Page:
We can debate until we're blue in the face what the Civil War was really about. We can attempt to reason like a 19th Century citizen of the U.S., or we can look at our ancestors and judge them in light of 21st-Century reason. But one thing we can't dispute is that the war was the beginning of the end of the transatlantic atrocity.
Maybe Wesley is right when he says that God was for neither side. God's Word doesn't say that slavery is wrong. In fact, God has commands for slaves. But he also has specific guidelines for masters of slaves; and killing them on the high seas in their own *** breaks his rules. Unfortunately, it took a war between fellow countrymen to effect abolition in the U.S.
Hear, ye. Hear, ye. Hear, ye.
First-born children are smarter. On average, they score 2.3 IQ points higher than their younger siblings. [link]
That is all. Carry on.
My good acquaintance, Mark Rose, sometimes has a moment that shatters the minutiae of my daily grind. On Saturday, June 23, he had one such moment and was kind enough to share it with the world. You can read it here [link].
One day, Mark will run for office and I will get him coffee and doughnuts. Until that day, I can only gaze in wonder.
Oh, yes...the classic phrase from Hitchhiker's Guide to the Galaxy by Douglas Adams...Great book for the ADD types...
Shaken's family had a great time at the Jamestown Quadricentennial last week...And loved learning history where the word "God" was actually used. What a concept. Didn't get a chance to meet many of the steeplemedia folks...boo. If you saw an Asian-looking momma with shades, aimlessly wandering with a temperamental 3 year old...chances are it was me. I didn't even get to meet Joe! Many of you don't realize that I have never met the man in person. He could be fat, hairy, beast with tentacles...and I still wouldn't know the difference. Joe, I hope your family is fairing well...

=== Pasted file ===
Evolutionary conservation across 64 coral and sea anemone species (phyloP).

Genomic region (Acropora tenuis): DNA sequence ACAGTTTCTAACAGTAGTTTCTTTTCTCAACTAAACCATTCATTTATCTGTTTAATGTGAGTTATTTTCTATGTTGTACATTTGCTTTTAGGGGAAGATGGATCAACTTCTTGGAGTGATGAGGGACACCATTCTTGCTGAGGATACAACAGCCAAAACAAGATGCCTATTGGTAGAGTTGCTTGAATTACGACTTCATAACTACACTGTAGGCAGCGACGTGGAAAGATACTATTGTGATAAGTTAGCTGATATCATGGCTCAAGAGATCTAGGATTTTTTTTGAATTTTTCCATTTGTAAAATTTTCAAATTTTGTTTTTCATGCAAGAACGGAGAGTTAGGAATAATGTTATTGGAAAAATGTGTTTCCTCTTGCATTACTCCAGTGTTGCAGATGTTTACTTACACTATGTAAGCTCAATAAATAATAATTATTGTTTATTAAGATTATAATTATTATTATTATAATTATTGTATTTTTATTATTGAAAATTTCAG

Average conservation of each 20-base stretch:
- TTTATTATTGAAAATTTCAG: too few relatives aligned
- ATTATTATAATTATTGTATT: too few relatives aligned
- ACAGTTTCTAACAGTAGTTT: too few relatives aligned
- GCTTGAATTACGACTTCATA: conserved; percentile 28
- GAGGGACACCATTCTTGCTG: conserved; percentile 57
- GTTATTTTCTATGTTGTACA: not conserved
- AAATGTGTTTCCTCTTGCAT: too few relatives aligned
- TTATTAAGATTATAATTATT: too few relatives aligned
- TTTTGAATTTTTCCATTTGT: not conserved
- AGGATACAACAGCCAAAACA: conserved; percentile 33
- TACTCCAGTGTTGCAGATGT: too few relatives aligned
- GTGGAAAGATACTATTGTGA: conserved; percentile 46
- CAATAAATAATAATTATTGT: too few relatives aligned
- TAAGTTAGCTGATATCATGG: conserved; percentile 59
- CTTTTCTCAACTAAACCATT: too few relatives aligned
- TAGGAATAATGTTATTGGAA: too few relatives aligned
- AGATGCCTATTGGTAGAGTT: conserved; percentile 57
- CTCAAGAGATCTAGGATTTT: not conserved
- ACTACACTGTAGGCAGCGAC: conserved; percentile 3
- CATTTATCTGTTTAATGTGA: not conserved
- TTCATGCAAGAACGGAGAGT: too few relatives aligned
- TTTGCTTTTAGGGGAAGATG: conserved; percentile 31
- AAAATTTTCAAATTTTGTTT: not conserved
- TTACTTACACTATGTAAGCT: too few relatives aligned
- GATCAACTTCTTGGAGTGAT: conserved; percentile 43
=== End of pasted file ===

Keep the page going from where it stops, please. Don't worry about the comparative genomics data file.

Shaken' will be writing (venting) some prophetic comments very soon...Until then...A Babel fish will need to be inserted into the ears of all US citizens to understand what our legislators are spouting these days. Oy vay.
1. Yesterday, June 21, was the longest day of the year in the Northern Hemisphere. From here until December 22, the days only get shorter. Or, if you're the glass-is-half-full type of person, the nights get longer!
2. I've received several emails this week with quotes or words of wisdom after the signature block. Someone please explain that to me. I just don't get it. What does a quote by Mark Twain have to do with your identity?